There is something a little stultifying about early February. The festive season is a distant memory, the holidays are over and the daily grind of work, school and office lunches and desperate stops at the shops on the way home to cobble together dinner have begun.
Luckily for me, I have just had two glorious weeks where the restaurant has been closed and I have indulged in a “staycation” that has allowed me to spend innumerable hours in my beloved vegetable garden.
It has been a funny summer. There have been cold days where the fire needs to be lit, so out-of-season wood must be foraged. And there have been days of searing heat that have encouraged almost all the heading lettuces to bolt towards their reproductive ends, rendering them bitter and only good for the chickens. Tending a vegetable garden keeps you in touch with the fragility of nature but can also astound you with the sheer magical abilities of plants and their patterns of survival.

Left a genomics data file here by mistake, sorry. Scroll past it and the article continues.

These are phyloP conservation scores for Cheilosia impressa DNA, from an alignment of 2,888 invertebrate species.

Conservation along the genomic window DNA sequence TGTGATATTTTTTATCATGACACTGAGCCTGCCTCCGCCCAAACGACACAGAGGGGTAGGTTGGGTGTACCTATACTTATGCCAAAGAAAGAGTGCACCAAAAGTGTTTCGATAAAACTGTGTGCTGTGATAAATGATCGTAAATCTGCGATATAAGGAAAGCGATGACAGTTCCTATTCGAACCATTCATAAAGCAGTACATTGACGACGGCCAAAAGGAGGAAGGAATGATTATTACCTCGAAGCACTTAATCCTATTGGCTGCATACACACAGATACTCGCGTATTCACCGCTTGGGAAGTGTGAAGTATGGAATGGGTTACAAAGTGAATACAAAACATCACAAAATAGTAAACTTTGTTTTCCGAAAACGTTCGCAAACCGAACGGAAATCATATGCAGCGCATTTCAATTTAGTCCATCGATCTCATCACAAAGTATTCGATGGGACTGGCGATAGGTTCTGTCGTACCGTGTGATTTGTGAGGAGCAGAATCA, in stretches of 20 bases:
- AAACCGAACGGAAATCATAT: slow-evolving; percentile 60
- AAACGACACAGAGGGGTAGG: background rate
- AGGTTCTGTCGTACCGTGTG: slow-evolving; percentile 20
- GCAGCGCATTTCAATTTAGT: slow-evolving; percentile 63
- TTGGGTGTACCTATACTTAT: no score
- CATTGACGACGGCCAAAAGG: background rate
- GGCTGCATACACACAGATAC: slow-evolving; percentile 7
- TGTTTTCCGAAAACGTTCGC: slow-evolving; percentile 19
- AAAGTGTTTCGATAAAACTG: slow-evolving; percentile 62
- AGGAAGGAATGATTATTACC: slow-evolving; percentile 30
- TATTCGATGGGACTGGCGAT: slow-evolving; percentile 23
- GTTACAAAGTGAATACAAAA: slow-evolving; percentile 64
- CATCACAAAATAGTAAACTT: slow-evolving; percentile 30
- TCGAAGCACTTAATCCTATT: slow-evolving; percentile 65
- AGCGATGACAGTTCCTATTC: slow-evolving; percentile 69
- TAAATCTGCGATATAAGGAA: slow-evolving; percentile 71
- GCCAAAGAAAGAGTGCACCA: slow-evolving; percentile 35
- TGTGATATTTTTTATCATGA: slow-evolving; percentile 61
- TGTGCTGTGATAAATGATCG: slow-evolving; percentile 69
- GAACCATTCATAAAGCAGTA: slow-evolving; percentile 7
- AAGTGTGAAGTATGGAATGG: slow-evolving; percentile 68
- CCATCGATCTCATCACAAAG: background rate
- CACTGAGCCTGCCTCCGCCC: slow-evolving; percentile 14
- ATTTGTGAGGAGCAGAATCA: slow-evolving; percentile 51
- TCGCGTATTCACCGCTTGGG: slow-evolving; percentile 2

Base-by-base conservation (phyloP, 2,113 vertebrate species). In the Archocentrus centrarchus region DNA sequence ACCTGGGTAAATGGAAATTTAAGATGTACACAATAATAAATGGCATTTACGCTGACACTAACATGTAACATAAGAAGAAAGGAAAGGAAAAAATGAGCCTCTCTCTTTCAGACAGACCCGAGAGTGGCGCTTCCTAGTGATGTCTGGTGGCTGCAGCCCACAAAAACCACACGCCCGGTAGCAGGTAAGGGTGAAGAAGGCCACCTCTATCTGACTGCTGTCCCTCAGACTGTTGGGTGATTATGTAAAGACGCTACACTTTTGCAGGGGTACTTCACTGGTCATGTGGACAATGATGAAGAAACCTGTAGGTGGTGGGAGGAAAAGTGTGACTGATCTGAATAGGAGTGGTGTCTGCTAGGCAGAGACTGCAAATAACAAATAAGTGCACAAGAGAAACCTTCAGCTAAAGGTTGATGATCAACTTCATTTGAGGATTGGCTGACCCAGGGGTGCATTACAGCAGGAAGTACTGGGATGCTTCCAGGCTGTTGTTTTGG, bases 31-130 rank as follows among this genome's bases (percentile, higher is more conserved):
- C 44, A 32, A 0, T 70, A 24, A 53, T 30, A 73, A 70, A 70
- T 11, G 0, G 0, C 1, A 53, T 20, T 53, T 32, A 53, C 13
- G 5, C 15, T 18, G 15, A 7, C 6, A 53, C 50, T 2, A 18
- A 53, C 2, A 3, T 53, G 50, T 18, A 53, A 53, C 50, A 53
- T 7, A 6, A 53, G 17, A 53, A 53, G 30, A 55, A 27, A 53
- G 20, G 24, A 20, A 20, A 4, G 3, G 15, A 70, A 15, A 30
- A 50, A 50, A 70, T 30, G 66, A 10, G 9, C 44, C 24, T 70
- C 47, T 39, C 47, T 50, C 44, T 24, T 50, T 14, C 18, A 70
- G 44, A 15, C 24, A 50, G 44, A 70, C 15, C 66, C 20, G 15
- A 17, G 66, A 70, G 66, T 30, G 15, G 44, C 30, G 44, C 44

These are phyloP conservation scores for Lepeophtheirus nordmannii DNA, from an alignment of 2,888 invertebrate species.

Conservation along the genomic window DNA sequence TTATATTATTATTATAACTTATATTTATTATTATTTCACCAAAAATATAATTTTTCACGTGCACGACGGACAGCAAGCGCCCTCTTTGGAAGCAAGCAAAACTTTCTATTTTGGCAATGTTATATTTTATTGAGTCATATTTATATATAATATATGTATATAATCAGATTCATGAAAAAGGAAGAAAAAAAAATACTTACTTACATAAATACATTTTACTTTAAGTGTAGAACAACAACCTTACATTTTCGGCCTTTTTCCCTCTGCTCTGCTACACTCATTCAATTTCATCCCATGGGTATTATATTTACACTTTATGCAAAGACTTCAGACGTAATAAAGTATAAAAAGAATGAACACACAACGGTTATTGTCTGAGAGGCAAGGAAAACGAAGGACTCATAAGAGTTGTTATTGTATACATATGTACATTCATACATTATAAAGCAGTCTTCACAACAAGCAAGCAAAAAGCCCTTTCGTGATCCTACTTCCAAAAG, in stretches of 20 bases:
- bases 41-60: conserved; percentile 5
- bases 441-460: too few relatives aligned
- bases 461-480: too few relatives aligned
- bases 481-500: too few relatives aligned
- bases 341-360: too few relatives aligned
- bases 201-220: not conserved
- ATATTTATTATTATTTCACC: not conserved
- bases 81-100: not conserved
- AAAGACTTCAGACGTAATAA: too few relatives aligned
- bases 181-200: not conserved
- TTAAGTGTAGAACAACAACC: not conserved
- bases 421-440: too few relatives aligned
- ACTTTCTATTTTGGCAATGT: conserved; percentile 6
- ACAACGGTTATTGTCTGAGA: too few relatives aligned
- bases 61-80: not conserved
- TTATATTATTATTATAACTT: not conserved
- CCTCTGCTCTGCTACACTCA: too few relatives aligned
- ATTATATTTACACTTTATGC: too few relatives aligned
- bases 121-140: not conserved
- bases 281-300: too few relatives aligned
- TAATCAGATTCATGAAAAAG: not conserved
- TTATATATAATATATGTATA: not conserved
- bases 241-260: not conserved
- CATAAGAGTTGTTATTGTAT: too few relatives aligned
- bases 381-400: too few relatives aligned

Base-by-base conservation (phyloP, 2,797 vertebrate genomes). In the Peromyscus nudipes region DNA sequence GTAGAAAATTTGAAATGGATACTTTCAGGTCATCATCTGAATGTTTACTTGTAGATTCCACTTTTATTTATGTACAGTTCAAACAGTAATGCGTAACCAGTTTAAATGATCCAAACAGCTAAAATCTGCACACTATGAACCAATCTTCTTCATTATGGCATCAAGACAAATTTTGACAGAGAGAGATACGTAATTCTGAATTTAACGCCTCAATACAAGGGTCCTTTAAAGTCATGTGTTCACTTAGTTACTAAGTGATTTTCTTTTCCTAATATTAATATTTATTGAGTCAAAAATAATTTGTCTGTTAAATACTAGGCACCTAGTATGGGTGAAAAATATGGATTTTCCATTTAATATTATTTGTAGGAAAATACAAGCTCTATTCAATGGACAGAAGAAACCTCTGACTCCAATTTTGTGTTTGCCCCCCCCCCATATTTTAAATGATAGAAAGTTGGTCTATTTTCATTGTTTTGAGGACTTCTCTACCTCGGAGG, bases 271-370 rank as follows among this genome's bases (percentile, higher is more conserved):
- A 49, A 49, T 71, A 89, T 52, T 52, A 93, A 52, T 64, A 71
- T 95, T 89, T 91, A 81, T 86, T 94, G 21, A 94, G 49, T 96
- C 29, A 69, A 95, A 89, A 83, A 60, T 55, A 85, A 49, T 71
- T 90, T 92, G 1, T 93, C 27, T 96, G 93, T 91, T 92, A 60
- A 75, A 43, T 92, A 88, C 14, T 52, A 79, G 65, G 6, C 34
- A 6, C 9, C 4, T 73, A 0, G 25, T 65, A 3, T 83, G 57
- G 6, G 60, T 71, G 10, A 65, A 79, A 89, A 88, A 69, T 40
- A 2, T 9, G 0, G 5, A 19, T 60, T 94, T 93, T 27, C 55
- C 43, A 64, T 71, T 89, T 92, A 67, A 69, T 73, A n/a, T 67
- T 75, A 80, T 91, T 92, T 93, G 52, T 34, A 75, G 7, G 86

Quiet hours spent in the garden provide a great deal of thinking time and I have often wondered why, as a child and an adolescent, the job of growing or farming was never mentioned to me as a possible career path. I had no idea until my mid-40s that growing food on a peri-urban scale was even a possibility. In fact, I never knew that small-scale food production in the format of peri-urbanisation – using arable land on the urban fringe to provide food for those closer in – was a thing. Perhaps as the world changes, the generation of children at school now will be encouraged towards this sort of farming.
Gardening in summertime fragments your days. On hot days it is always better to get up early, spend a few hours outside, and then return later in the afternoon and continue into the cool of the evening. That little patch of time I’m indoors is the perfect window to make a biryani. But before I come inside I collect handfuls of this and that from the garden to add to my dish. In our family this is one of our go-to one-pot dinners. You can use all manner of vegetables, not just the ones I have used here. Think peas, potatoes, tomatoes and so on. I might even slip in a couple of very non-Indian zucchini in the height of zucchini season. I finish it as you would a pilaf in the oven. It is delicious hot or warm and is excellent to pack into lunch boxes for the next day as well.